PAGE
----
Rochester Castle

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Rochester Castle in Kent

Rochester Castle is one of the first built stone palaces of the territory of England. With about 40 meters Rochester ranks among the highest medieval fortifications in Britain. Rochester Castle is located on the east coast of the River Medway, in the city of Rochester, located in the English county of Kent.

The massive construction of Rochester is considered one of the best preserved and finest examples of Norman architecture throughout England. Even the Romans during the strategic location of the place was the reason for a fortress during the Middle Ages which retains its importance.

Rochester Castle stands in the so called Watling Street, which crosses the river in the Medway area on its route from London to Dover, passing through Canterbury.

Centuries later, after the Romans, in 1087, Bishop Gundulf, who was one of the best architects of William the Conqueror - began building the castle we see today.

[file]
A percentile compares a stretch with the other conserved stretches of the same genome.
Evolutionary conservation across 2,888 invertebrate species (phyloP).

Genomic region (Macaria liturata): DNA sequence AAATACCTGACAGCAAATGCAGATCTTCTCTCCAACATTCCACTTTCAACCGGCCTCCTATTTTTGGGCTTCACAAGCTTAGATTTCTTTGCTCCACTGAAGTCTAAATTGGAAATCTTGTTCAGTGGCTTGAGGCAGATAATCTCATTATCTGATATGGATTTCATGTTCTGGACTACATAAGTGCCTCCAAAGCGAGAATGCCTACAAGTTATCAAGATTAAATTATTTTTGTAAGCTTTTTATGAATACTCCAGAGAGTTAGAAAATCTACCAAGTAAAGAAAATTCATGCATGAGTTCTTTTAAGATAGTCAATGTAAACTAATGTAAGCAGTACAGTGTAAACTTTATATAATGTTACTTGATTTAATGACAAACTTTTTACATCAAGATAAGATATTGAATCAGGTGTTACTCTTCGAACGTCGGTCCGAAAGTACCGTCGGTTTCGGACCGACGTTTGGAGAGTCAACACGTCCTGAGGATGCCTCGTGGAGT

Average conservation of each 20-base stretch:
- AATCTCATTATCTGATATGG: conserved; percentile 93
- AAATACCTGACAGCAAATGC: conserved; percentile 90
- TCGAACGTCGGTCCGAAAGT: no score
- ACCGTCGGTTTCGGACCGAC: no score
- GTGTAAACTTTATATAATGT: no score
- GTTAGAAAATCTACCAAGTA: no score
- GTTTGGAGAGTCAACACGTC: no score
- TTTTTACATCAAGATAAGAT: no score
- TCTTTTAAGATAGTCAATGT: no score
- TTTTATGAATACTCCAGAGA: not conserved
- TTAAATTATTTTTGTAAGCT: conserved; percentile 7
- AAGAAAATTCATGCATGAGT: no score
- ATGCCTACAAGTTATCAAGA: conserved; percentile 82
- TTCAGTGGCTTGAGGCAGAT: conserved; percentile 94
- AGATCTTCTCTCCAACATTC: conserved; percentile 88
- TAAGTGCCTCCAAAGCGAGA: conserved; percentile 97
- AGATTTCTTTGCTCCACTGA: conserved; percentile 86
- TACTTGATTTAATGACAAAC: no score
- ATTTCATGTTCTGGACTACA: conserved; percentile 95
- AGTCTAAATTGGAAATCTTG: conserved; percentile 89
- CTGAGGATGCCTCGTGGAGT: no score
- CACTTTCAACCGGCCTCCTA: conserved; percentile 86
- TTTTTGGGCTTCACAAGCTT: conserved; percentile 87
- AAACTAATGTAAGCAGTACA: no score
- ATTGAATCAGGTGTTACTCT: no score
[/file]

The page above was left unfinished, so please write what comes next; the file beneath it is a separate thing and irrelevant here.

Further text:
He raised the stone construction of Rochester, benefiting from the protection of stone walls remaining from the Roman fortress. The great fortress of Rochester was erected by William the Conqueror, who was Archbishop of Canterbury after his castle was granted by Henry I in 1127.

Then further history of the castle of Rochester shows that it is full of drama with attempts of the castle being captured. In 1215 Rochester was partially destroyed by King John, who during the siege tried to storm the palace, undermining the South Tower.

The castle was restored, but damaged again in 1264 during another siege. Rochester was then repaired by Edward III and then improved by Richard II a little later.

Today the castle Rochester has two original Norman towers, one square and one round. The castle of Rochester also has an interesting chapel. Today visitors can see the original model of the vision of the castle as it appeared in 14th century. Rochester Castle is an important monument of English heritage and is open for visitors daily.

Rochester Castle ,